People and products are connected by the concept of the bathtub curve — the term describes the shape of the graph of the frequency of death or failure relative to the age of the person or item. The characteristic shape has high values at the beginning and end with a long trough in the middle. Three stages comprise the bathtub shape: the initial infant mortality stage, the useful life stage and the wear-out stage. The curve describes the characteristics of a population; it does not necessarily give information about a particular member of the sample.
In the first stage, a relatively high proportion of the people or items have problems that result in death or breakage. These are a result of initial flaws: in people, these can be birth defects or genetic abnormalities, while in products they are mistakes in manufacturing. As this infant mortality stage progresses, fewer cases occur because the most serious problems result in immediate failure or death.
After the frequency of death or failure stops decreasing, the infant mortality stage is over. At this point, the bathtub curve enters the useful life stage. Only healthy or sound individuals remain in this stage, and the problems that do occur arise from chance or accident. Values in this section are generally much lower than in the other two stages.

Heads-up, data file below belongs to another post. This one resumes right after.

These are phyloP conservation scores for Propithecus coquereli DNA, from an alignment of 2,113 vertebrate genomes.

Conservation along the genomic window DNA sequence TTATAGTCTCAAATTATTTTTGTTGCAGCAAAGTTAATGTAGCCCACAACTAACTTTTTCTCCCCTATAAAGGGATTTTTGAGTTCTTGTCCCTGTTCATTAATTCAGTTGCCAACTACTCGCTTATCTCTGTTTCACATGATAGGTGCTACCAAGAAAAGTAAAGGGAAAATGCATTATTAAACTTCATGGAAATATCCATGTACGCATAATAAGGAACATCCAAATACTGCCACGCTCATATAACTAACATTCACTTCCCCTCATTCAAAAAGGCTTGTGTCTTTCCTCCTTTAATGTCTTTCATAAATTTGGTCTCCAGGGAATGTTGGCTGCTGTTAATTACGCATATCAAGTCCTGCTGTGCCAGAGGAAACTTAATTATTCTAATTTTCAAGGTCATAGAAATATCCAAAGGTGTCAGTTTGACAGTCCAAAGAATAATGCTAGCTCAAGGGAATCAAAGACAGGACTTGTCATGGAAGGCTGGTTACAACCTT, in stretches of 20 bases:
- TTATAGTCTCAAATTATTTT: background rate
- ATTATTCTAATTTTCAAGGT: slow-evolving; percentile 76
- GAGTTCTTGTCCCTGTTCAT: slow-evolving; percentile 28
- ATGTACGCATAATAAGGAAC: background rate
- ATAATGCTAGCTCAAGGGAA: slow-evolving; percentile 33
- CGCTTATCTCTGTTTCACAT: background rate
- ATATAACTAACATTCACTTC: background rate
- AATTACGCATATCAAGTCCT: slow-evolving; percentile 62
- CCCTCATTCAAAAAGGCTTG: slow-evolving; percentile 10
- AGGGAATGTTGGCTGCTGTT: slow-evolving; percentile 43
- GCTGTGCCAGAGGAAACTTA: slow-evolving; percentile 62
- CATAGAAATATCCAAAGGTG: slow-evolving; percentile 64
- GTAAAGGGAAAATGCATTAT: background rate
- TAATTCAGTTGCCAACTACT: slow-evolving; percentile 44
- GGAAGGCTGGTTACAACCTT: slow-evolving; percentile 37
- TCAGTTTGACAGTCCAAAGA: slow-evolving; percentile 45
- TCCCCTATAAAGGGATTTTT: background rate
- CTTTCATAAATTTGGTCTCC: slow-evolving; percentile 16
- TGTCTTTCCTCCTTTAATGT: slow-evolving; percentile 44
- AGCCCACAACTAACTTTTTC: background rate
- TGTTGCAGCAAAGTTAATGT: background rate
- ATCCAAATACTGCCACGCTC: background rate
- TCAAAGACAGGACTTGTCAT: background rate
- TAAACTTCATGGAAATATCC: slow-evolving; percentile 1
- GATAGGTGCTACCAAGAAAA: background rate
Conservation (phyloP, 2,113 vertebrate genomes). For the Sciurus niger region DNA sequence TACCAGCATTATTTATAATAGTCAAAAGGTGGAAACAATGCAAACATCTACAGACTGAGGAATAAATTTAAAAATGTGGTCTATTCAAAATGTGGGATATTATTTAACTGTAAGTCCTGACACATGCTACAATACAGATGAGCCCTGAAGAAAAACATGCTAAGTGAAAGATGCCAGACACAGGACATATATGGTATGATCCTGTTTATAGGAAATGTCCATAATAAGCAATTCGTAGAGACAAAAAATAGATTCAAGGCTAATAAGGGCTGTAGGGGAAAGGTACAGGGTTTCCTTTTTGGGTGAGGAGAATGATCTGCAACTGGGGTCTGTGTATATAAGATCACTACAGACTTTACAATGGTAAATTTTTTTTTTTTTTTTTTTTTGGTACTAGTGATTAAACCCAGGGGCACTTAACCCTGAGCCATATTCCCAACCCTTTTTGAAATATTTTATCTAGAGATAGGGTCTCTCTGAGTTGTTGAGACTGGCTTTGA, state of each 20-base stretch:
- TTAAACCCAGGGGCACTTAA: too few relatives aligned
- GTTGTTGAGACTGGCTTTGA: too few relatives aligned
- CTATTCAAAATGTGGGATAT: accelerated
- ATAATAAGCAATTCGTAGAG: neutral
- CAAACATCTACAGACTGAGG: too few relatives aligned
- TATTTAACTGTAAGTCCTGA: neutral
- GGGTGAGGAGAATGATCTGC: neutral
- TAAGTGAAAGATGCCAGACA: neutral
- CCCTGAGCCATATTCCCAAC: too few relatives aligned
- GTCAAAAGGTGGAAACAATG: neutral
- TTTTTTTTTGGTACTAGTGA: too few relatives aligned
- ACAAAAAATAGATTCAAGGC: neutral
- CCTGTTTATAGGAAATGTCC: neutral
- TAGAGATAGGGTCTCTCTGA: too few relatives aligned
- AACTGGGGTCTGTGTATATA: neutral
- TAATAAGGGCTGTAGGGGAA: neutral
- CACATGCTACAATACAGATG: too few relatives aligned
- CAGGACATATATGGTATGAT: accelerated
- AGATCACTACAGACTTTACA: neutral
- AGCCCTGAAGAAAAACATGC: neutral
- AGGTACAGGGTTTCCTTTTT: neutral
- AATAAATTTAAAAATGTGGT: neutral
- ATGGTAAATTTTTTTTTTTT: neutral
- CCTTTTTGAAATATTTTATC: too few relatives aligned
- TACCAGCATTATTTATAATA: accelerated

Finally, the occurrence of death or failure rises again as the people and items get older and begin to fall into bad health or break. These problems are a result of the person or item having completed a normal lifespan. The increase in problems completes the shape of the bathtub curve.
Policymakers and product engineers monitor the bathtub curve for similar reasons. Both want to elongate the useful life stage as much as possible, and they want to focus on reducing the instance of infant mortality. They can see the effects of their decisions in the way that the graph changes.
In human cases, people act against the causes of problems. They take actions such as educating mothers about prenatal care and making advances in medical technology to prevent infant death and to stave off the effects of old age in the general population. The result is a bathtub curve that has a longer trough with lower infant mortality, which means that more people survive to live long, healthy lives.
Product developers pair the search for causes with a burn-in approach. They stress the products before they are sent out to customers to ensure that only the strongest products survive to be sold. This helps them weed out products that have faults whose cause the developers have not yet identified.